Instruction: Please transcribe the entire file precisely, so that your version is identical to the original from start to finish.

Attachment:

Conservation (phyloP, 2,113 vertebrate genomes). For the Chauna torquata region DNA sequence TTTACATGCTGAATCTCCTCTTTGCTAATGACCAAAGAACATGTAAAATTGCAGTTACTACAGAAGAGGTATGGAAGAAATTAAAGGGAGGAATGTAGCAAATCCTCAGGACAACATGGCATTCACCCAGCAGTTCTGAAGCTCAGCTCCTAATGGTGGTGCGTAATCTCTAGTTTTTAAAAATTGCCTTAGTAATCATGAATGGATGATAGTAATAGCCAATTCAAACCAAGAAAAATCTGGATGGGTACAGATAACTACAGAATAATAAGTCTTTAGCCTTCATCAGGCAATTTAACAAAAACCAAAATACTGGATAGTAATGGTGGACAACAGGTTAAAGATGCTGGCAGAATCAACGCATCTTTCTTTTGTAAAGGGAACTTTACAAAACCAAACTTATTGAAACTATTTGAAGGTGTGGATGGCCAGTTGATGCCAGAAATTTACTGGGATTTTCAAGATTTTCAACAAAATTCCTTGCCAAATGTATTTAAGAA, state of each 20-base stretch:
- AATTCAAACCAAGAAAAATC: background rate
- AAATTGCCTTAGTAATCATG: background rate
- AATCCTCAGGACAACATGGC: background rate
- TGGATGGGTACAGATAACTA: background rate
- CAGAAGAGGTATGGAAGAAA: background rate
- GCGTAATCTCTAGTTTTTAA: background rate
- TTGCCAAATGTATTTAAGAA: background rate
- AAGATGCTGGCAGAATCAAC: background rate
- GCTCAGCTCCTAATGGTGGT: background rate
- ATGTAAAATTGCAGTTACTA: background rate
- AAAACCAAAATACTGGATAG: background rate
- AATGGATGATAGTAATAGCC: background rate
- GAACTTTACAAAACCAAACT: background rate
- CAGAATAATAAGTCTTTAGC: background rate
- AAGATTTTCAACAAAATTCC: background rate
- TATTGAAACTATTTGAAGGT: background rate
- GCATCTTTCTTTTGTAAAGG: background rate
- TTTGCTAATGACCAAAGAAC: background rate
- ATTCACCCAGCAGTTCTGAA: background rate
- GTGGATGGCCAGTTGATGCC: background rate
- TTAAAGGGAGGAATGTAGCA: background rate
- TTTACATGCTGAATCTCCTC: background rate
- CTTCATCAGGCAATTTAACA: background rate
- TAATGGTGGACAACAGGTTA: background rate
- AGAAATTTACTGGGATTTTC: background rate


Conservation (phyloP, 2,113 vertebrate genomes). For the Chauna torquata region DNA sequence TTTACATGCTGAATCTCCTCTTTGCTAATGACCAAAGAACATGTAAAATTGCAGTTACTACAGAAGAGGTATGGAAGAAATTAAAGGGAGGAATGTAGCAAATCCTCAGGACAACATGGCATTCACCCAGCAGTTCTGAAGCTCAGCTCCTAATGGTGGTGCGTAATCTCTAGTTTTTAAAAATTGCCTTAGTAATCATGAATGGATGATAGTAATAGCCAATTCAAACCAAGAAAAATCTGGATGGGTACAGATAACTACAGAATAATAAGTCTTTAGCCTTCATCAGGCAATTTAACAAAAACCAAAATACTGGATAGTAATGGTGGACAACAGGTTAAAGATGCTGGCAGAATCAACGCATCTTTCTTTTGTAAAGGGAACTTTACAAAACCAAACTTATTGAAACTATTTGAAGGTGTGGATGGCCAGTTGATGCCAGAAATTTACTGGGATTTTCAAGATTTTCAACAAAATTCCTTGCCAAATGTATTTAAGAA, state of each 20-base stretch:
- AATTCAAACCAAGAAAAATC: background rate
- AAATTGCCTTAGTAATCATG: background rate
- AATCCTCAGGACAACATGGC: background rate
- TGGATGGGTACAGATAACTA: background rate
- CAGAAGAGGTATGGAAGAAA: background rate
- GCGTAATCTCTAGTTTTTAA: background rate
- TTGCCAAATGTATTTAAGAA: background rate
- AAGATGCTGGCAGAATCAAC: background rate
- GCTCAGCTCCTAATGGTGGT: background rate
- ATGTAAAATTGCAGTTACTA: background rate
- AAAACCAAAATACTGGATAG: background rate
- AATGGATGATAGTAATAGCC: background rate
- GAACTTTACAAAACCAAACT: background rate
- CAGAATAATAAGTCTTTAGC: background rate
- AAGATTTTCAACAAAATTCC: background rate
- TATTGAAACTATTTGAAGGT: background rate
- GCATCTTTCTTTTGTAAAGG: background rate
- TTTGCTAATGACCAAAGAAC: background rate
- ATTCACCCAGCAGTTCTGAA: background rate
- GTGGATGGCCAGTTGATGCC: background rate
- TTAAAGGGAGGAATGTAGCA: background rate
- TTTACATGCTGAATCTCCTC: background rate
- CTTCATCAGGCAATTTAACA: background rate
- TAATGGTGGACAACAGGTTA: background rate
- AGAAATTTACTGGGATTTTC: background rate